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COUNTY CONNECTIONS: Winter Hazard Awareness Week

Oct 30, 2020 08:55AM ● By Editor

By Cook County Emergency Management Director Mike Keyport from Cook County MN - October 30, 2020

As most residents can attest, summer in Cook County is a glorious time, albeit a short one.  As winter threatens and we pull docks, insulate our water lines and don our winter gear, it’s a good time to refresh our cold weather skills and ensure that we are prepared for winter challenges.

The Minnesota Department of Public Safety division of Homeland Security and Emergency Management (DPS-HSEM) partners with the National Weather Service to sponsor the annual Winter Hazard Awareness Week.

The 2020 Minnesota campaign runs from November 9 through 13 and offers daily tips to assist families and businesses in preparing for and surviving winter.

Monday’s topic is Winter Weather Overview.  The main weather threats in Minnesota are extreme cold temperatures, wind chill, heavy snow and ice.  We need to know and understand winter weather watches and warnings, which include:

OUTLOOK:  Winter storm conditions are possible in the next 2-5 days.  Stay tuned to media for updates.

WATCH:  Winter storm conditions are possible within the next 36-48 hours. Prepare now!

WARNING:  Life-threatening severe winter conditions have begun or will begin within 24 hours.  Act now!

ADVISORY:  Winter weather conditions are expected to cause significant inconveniences and may be hazardous.  If you are cautious, these situations should not be life threatening.

Tuesday’s topic is Outdoor Winter Safety.  When enjoying the outdoors, we need to wear layers of loose-fitting, water repellant, warm clothing.  Don’t forget the hat!  Forty percent of body heat is lost from the head.  Be aware of frostbite and hypothermia.  Frostbite is the freezing of the skin and extremities on the body such as nose, cheeks, ears , fingers and toes. In very cold weather the body can lose heat faster than it can produce it; the result is hypothermia.  Warning signs include confusion, shivering, difficulty speaking and sleepiness.  Remember our pets during extreme winter weather, too; assure they have adequate shelter and bring them indoors when you can.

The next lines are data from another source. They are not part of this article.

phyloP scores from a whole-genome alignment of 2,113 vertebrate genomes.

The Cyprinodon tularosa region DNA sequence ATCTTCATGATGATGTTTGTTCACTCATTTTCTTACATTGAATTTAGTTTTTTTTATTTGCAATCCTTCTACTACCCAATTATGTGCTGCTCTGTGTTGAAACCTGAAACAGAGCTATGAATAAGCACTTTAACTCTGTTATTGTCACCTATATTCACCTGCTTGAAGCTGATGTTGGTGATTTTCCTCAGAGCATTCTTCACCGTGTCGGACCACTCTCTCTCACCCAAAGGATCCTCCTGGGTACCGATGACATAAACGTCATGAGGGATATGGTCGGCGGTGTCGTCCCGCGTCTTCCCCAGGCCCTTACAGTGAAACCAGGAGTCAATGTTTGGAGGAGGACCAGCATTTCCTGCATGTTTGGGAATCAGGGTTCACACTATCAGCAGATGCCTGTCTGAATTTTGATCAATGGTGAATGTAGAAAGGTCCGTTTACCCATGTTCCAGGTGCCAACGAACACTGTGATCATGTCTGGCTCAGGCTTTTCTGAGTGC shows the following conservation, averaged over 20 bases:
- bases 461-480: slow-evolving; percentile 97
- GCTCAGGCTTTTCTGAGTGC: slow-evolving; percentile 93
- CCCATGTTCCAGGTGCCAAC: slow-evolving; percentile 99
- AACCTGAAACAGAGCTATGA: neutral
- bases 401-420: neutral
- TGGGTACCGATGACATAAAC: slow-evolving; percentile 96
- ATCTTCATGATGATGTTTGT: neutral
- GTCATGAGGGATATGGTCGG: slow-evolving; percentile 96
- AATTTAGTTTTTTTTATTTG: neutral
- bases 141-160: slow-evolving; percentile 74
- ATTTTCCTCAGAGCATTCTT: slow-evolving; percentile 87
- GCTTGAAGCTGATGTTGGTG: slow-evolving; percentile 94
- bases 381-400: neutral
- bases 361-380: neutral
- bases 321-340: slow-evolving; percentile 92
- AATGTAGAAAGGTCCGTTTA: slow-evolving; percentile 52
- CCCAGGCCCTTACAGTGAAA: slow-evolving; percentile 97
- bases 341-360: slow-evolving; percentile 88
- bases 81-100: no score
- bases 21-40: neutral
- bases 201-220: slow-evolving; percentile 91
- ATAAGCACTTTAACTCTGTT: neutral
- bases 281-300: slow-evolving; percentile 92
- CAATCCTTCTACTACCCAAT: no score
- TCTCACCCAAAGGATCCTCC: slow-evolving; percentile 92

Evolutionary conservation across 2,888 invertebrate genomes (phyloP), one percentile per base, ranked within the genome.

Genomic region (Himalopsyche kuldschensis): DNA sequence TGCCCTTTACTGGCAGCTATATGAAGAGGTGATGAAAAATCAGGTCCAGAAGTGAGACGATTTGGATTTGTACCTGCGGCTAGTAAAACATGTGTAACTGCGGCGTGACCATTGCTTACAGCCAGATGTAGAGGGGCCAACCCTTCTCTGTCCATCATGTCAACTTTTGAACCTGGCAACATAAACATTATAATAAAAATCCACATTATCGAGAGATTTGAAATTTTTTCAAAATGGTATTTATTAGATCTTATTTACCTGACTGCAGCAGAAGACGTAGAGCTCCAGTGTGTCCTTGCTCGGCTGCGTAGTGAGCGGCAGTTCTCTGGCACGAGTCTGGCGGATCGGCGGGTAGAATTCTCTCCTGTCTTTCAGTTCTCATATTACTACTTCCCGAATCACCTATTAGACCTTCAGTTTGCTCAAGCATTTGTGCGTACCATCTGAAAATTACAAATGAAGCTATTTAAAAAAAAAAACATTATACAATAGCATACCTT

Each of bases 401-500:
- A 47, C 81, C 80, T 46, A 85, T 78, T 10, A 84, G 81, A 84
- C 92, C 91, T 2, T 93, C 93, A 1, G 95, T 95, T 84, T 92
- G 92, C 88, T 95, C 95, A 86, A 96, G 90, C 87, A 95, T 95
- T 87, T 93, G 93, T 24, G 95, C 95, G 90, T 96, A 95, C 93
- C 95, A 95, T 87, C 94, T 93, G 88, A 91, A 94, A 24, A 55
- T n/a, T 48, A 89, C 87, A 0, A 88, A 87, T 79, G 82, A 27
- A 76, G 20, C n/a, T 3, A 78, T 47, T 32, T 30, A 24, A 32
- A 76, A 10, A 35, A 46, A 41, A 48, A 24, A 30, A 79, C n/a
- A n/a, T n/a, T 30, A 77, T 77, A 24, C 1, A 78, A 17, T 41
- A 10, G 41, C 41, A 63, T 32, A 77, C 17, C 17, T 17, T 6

Wednesday’s topic is Winter Fire Safety.  Many of us in Cook County use wood as an alternate heating source.  Some things to remember when burning wood include: have the chimney inspected annually, burn only seasoned dry wood, assure the wood stove is properly installed, and make sure home smoke detectors are installed and working.   When using portable space heaters, make sure they are in good working order and keep them three feet away from combustibles.  Don’t forget to make a fire escape plan.

Thursday covers Indoor Winter Safety.  Carbon monoxide, also known as CO, is called the “invisible killer” because it’s a colorless, odorless, poisonous gas.  Install CO alarms on every level of the home and in each sleeping area.  It is especially important to make sure the CO alarms are in working order.  Symptoms of CO poisoning are very similar to the flu or COVID-19 and include headaches, nausea, fatigue, vomiting and disorientation.

Friday’s Topic is Winter Driving.  We sometimes need to travel in winter weather, so here are some winter travel survival tips: be sure to check road and weather conditions before leaving. Keep your gas tank at least half full at all times. Always share your travel plans with family or friends. If stranded, you will always be safer staying with your vehicle.  A winter survival kit is recommended to carry in the vehicle and should include extra winter clothing and boots, blankets, flashlight, booster cables and a shovel.  Some salt-sand or cat litter could be used for tire traction.  When traveling, remain on main highways when possible and always beware of snowplows.

The National Weather Service has a great website,, that offers a vast resource library for parents and teachers, fun activities for children, and printable publications and brochures on various winter weather related subjects.  

Minnesota Homeland Security and Emergency Management offers additional information, checklists and resources to assist in local education efforts.  They encourage people, families, businesses and organizations to use the information to review, refresh and share their winter safety knowledge.  Check it out at

Winter in the Northland has come a little early this year, so be ready, be safe, and be well.


County Connections is a column on timely topics and service information from your Cook County government. Cook County – Supporting Community Through Quality Public Service


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